September 10, 2000 ... Well, Kent the Rain God did his job to blow the river out before his arrival. We got up early this morning to find the river at just over 27 inches with about 8 inches of vis. With all hope gone for the Zipperlip today, we sat around camp and made a large breakfast. Slow to do much of anything, most of us spent time tying flies and swapping stories. Fittingly, Kent and Wade rolled into camp around 9:30 this morning. Finally, around one o'clock after helping them unpack, we ventured out to the Hohlip River about an hour away. We stopped and chatted with the landowner whose property we use to access the area we fish here and ended up talking for several hours before we made our way down to the river. With just about two hours to spare before we were due to meet Art for an early dinner, we all spread out and started to work the long drift. Color was very nice, with about four feet of vis ... an occasional roll let us know there were a few fish around. Unfortunately, the fish that were in the area perhaps were on the move as they proved to be tough biters and our efforts proved to be much more futile than our day here last year in which we hooked nine fish for three of us. Throwing an arsenal of gear, the four of us worked the drift with just a pair of steelies hooked, and lost fish for the group ... one for myself and one for Kent. Despite the poor fishing results, we were treated to a neat sight as a black bear came down to the opposite bank of the river and entertained us for awhile. Actually, I think Fishgal entertained us more doing her bear movement acts with her swiping hands (paws) in the air ... all to let us know there was a bear across the river without shouting.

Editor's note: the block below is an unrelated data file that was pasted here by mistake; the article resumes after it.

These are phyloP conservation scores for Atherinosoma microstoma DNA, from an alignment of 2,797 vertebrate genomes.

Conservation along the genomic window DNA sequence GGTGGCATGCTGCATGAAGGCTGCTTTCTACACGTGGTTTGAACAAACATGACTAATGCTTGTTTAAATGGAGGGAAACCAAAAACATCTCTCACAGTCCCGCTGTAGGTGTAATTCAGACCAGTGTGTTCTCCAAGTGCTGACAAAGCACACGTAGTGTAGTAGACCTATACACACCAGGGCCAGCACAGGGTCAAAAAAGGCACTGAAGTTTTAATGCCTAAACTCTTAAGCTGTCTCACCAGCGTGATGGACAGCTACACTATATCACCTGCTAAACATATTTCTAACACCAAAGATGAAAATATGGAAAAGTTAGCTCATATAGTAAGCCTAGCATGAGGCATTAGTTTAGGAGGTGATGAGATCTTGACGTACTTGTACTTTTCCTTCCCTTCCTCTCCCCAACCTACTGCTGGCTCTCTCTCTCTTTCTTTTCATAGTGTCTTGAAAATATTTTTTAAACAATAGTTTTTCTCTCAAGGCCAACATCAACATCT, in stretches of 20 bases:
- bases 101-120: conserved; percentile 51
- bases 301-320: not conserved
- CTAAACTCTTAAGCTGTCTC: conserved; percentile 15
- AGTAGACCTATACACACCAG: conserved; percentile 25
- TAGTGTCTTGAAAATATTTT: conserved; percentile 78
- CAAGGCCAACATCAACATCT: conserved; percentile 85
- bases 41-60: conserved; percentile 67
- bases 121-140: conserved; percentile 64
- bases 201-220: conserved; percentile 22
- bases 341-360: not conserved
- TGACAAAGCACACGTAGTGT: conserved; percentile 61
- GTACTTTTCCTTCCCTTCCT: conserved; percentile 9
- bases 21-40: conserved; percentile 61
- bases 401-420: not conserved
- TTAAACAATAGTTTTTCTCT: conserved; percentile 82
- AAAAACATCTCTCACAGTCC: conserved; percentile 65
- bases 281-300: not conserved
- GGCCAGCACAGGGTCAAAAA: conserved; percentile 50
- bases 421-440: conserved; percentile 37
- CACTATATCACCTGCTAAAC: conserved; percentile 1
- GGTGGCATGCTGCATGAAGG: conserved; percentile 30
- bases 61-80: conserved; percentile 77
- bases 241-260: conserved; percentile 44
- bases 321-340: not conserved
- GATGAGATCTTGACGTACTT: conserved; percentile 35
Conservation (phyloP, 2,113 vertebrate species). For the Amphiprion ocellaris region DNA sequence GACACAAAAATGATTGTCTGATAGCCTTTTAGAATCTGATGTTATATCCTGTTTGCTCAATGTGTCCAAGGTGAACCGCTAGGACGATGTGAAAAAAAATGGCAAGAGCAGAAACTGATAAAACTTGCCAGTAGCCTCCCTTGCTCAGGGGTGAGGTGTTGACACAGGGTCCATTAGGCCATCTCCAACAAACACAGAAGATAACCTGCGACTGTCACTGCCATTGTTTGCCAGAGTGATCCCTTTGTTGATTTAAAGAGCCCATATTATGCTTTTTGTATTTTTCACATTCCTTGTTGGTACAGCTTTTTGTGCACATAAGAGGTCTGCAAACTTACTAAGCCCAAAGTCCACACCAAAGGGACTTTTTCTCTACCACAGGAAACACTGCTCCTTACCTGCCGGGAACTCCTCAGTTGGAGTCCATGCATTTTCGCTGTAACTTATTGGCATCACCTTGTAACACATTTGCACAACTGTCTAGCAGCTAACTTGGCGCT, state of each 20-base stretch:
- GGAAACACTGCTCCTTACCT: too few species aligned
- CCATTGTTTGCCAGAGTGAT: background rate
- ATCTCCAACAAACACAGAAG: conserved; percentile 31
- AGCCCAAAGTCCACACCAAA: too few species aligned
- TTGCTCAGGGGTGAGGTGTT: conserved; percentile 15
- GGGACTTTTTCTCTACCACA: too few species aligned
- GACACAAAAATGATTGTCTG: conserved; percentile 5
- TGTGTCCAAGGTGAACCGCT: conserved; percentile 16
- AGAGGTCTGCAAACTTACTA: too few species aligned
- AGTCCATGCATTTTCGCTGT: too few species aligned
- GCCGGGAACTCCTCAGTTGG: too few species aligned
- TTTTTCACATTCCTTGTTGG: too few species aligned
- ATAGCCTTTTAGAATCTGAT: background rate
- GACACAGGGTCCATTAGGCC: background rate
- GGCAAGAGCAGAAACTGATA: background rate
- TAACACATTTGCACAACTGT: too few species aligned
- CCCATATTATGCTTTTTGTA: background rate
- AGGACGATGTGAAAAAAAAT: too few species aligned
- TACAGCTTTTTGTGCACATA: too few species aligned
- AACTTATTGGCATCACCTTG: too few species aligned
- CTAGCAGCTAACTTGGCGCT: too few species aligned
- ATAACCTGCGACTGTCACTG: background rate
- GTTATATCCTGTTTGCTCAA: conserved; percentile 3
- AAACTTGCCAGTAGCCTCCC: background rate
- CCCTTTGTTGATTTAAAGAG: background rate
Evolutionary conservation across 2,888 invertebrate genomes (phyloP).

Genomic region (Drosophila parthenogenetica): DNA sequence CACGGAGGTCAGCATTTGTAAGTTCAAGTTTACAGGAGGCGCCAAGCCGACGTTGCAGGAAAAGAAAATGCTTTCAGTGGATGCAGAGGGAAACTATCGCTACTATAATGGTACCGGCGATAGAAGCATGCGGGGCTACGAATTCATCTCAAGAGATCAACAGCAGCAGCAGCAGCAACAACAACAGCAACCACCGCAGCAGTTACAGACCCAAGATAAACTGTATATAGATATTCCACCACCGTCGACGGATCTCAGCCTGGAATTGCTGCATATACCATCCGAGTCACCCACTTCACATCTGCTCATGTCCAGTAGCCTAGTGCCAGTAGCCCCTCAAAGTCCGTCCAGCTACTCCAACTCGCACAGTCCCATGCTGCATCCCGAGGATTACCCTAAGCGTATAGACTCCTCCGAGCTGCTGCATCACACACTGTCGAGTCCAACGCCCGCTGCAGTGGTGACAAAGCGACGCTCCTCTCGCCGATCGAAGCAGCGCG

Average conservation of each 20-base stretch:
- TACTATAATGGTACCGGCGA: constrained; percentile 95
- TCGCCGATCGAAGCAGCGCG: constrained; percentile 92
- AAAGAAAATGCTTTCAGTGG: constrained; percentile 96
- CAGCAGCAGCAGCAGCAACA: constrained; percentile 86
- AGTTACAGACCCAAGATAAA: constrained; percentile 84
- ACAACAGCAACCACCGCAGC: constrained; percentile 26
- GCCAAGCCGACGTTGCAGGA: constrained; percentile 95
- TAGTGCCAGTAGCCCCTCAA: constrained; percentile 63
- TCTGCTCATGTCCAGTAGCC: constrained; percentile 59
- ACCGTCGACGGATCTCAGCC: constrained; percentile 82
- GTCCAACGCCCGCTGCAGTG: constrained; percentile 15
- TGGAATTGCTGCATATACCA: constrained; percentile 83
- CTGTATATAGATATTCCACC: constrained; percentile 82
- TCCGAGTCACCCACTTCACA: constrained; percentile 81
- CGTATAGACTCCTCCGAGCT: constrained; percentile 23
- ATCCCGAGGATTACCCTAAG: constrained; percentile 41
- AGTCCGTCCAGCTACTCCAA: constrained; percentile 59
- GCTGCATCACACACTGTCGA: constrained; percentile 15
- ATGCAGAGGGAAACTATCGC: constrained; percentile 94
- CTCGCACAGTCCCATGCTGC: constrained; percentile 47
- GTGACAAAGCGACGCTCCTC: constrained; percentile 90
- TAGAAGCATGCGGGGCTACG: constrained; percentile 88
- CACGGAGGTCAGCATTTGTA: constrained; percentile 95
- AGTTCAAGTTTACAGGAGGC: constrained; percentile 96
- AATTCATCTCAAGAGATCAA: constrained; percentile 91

As we rolled back into camp with just a few minutes before darkness set in, we all hurried down to the gauge to find the back down to 25 inches with about 12 inches of visibility. Perhaps things will look okay in the morning, but we're all worried as there are more clouds moving in from the west spoiling what has has been the nicest weather of the trip so far. Will the river drop enough to let us fish it before the next rain moves in??
September 11, 2000 ... Rained much of the night and early this morning as the clouds did end up rolling in. Found the river this morning to have dropped down to 23 inches with roughly 2 feet of vis. Party fishing today (Art, Jim, Corey, Wade, Kent, and myself) all ventured up to Mickey's. Jim, fly-only, split off to the Yoda to try his luck while the rest of us stayed put. Art had a fish to hand before any of the rest of us were even fully dressed. A nice buck in the mid-teens that fell victim to the pink hoochie.